Around the dining room table in his Riverview home, U.S. Sen. Bob Corker, R-Tenn., led the pitch to Volkswagen officials in 2008 that helped convince VW to build its $1 billion assembly plant in Chattanooga - the biggest industrial investment ever in the Scenic City.
Corker, a former builder, developer and Chattanooga mayor, said he was so emotion-filled when he learned of Volkswagen's plans to build in his hometown that he was speechless and had to excuse himself from a Senate hearing.
"I knew how dramatic of an impact this would have on so many people in our community," Corker recalled Tuesday.
But what Corker and other state and local officials who negotiated a record $577 million on incentives for Volkswagen didn't expect was for the German auto maker to bring the Detroit-based United Auto Workers to town. Corker said when Tennessee was recruiting Volkswagen as a right-to-work state with limited union presence, VW officials indicated they were not eager for a union presence at their new American plant, even though the company's other plants around the world were unionized.
"They were very clear that they wanted nothing to do whatsoever with the UAW," Corker said during an editorial meeting Tuesday with the Times Free Press.
But five and a half years after breaking ground on the Chattanooga auto plant, nearly 1,500 of the hourly workers who now produce VW Passats in Chattanooga will start voting today to decide if they want to be represented by the United Auto Workers.
UAW President Bob King, who vowed when he was first elected union president in 2010 to organize one of the Southern foreign auto plants, says this week's vote offers workers the chance to work in a new co-determination model and create the first U.S. version of VW's German works council.
King, who is retiring in June, sees this week's vote as the union's best chance to gain a foothold in the traditonally non-union South and to demonstrate what King has touted as a more collaborative and cooperative union model.
UAW organizers collected signatures from what they say were a majority of hourly workers at VW last year in support of the union. King traveled to Germany last fall to help convince members of VW's supervisory board to invite the union into the plant ahead of the unionization vote.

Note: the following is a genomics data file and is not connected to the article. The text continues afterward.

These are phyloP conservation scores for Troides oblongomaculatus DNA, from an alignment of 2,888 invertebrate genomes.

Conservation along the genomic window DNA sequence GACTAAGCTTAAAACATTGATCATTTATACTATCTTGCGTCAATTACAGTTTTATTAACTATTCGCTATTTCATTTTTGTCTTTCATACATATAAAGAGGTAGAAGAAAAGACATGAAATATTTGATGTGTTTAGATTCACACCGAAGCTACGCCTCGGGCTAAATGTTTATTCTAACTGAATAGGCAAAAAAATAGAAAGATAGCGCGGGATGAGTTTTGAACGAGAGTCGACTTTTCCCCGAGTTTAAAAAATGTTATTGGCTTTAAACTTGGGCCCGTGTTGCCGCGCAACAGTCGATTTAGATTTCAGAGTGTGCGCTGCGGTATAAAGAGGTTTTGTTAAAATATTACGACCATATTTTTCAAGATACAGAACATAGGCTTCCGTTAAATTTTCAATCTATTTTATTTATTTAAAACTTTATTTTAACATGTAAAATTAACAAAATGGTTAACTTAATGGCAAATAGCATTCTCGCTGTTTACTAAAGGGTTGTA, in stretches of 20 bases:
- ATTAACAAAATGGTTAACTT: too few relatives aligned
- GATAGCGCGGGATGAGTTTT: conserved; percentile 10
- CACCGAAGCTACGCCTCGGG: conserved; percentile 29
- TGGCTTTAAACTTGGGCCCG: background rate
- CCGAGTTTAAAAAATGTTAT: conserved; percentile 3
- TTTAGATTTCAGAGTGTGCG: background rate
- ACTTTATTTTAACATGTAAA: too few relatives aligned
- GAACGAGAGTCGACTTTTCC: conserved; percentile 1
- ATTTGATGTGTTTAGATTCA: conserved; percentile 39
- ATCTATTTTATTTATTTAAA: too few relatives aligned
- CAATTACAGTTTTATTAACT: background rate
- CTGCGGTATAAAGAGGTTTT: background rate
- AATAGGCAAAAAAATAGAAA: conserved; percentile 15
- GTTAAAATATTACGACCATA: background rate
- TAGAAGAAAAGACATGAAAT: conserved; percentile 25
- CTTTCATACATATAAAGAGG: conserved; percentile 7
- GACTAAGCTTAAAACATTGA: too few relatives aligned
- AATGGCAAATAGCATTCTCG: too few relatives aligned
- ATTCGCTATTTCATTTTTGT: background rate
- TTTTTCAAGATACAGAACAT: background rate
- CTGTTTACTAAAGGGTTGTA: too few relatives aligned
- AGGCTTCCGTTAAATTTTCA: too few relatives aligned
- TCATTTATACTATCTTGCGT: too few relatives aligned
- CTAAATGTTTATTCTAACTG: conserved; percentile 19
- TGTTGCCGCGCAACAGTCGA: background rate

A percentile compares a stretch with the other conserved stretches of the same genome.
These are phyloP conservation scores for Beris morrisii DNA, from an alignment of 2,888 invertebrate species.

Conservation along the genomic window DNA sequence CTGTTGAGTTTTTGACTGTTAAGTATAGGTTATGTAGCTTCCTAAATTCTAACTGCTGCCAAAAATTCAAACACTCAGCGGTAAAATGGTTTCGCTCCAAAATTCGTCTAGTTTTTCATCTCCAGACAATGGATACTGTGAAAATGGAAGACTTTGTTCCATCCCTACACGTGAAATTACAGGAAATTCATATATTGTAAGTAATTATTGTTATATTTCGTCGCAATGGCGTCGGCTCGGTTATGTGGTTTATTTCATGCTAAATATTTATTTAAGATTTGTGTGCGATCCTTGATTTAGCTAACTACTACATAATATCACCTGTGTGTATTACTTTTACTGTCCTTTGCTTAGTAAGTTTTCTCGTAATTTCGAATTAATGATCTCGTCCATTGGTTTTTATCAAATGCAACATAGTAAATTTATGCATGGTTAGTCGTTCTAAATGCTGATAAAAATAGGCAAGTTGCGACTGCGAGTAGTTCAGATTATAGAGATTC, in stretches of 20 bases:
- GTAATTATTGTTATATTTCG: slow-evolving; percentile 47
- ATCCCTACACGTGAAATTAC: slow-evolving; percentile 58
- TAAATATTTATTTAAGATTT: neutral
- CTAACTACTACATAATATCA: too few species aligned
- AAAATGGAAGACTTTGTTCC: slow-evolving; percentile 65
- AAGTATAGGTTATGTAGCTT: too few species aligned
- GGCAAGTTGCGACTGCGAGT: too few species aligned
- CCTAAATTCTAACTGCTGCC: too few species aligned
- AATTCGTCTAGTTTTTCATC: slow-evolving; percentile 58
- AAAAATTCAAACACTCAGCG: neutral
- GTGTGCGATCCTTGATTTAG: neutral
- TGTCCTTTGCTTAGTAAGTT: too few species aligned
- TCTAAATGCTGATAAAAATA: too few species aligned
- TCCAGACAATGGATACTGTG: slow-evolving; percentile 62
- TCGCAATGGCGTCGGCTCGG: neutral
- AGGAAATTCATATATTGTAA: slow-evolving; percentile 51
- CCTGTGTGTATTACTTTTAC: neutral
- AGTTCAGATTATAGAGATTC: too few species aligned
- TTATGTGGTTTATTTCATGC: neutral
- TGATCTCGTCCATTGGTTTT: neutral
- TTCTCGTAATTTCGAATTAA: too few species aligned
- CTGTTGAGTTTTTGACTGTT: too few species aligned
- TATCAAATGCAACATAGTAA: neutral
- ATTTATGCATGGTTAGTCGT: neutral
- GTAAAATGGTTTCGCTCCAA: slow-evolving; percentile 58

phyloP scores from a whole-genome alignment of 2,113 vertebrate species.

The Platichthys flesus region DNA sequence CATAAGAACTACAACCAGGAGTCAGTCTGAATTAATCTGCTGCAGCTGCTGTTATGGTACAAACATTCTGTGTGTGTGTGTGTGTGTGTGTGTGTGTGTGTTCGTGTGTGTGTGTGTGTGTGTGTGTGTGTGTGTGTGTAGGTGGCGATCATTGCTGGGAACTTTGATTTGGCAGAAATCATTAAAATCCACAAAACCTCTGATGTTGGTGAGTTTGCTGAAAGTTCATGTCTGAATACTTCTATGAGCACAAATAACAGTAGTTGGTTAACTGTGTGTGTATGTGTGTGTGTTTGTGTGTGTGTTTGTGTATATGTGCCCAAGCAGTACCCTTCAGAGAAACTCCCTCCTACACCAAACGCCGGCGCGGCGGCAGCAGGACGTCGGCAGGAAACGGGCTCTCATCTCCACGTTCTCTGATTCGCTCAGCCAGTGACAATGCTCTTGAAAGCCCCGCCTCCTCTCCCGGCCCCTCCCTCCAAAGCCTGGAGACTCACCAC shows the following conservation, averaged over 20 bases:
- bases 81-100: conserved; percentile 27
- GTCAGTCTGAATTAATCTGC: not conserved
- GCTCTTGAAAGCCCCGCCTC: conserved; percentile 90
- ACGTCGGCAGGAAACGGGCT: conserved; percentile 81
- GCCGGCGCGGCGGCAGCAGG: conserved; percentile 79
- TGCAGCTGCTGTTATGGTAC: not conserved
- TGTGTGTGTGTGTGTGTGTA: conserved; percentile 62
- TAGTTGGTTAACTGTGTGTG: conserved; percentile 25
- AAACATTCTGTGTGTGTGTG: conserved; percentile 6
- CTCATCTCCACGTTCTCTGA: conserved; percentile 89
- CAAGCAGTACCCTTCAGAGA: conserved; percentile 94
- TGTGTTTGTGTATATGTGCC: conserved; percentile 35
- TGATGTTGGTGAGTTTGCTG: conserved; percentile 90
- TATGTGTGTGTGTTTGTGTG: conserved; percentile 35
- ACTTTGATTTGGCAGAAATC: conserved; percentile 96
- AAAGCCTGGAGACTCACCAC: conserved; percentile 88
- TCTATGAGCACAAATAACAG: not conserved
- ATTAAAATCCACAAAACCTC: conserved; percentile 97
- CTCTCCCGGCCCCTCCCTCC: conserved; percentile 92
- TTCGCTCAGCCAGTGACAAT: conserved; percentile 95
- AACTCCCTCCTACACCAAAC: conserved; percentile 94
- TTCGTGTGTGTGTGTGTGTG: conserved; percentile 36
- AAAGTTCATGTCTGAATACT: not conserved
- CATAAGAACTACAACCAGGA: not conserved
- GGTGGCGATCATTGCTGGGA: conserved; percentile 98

Many of VW workers have been convinced. They say the UAW and the works council it would bring to the plant would help improve productivity and performance.
"Volkswagen will be stronger when they come together with the UAW because that combines not only Volkswagen's history of working with labor but also adds in UAW's experience in working in the U.S. market," said Justin King, a finish line team member in the VW plant.
Lauren Feinauer, an assembly shop quality team member, said workers on the line "see a lot and pay very close attention" to the product and process. "They have a lot of great ideas about how to improve the quality," she said of the hourly workers and their potential involvement in the union-led works council.
Union supporters note that UAW has done well in the South at both Spring Hill, Tenn., where more than 1,800 workers are employed, and in Louisville, where more than 9,000 person are employed, creating an estimated 72,000 spin-off jobs.
But Corker, who negotiated with UAW leaders during the 2008-2009 auto bailout discussions, rejects such claims.
"I don't know anybody could say that Spring Hill has been a successful venture," he said. "In contrast, look at Nissan a couple of counties over. That has operated without the UAW and has been a model plant for the world"
Corker said suppliers "do not want to locate next to the Spring Hill plant. They don't want to be anywhere near that environment."
'The very same people who have created so many issues at Spring Hill and other places are now organizing this place," Corker said. "This is not a new UAW."
The Tennessee senator said he took a day off from Senate hearings to fly back to Chattanooga to let local workers and the community know his concerns about the UAW and its potential negative impact on economic recruitment. Although Corker previously said he would not comment any more ahead of the election, he balked at UAW claims that he was satisfied with the vote and didn't want VW workers to think he in any way supported the union.
UAW Regional Director Gary Casteel, who directs the union's organizing in the South, denounced Corker's trip to Chattanooga.
"It's unfortunate that Bob Corker has been swayed by special interests from outside Tennessee to flip-flop on his position on what's best for Chattanooga's working families," Casteel said.
Corker said the UAW and VW developments are personal to him because of his long involvement in economic development and the recruitment of Volkswagen to Chattanooga.
"If the UAW is successful here, am I in any way going to work any less for the plant here? Absolutely not," Corker said. "But I know it would be a negative for our community."
Contact Dave Flessner at email@example.com or at 757-6340.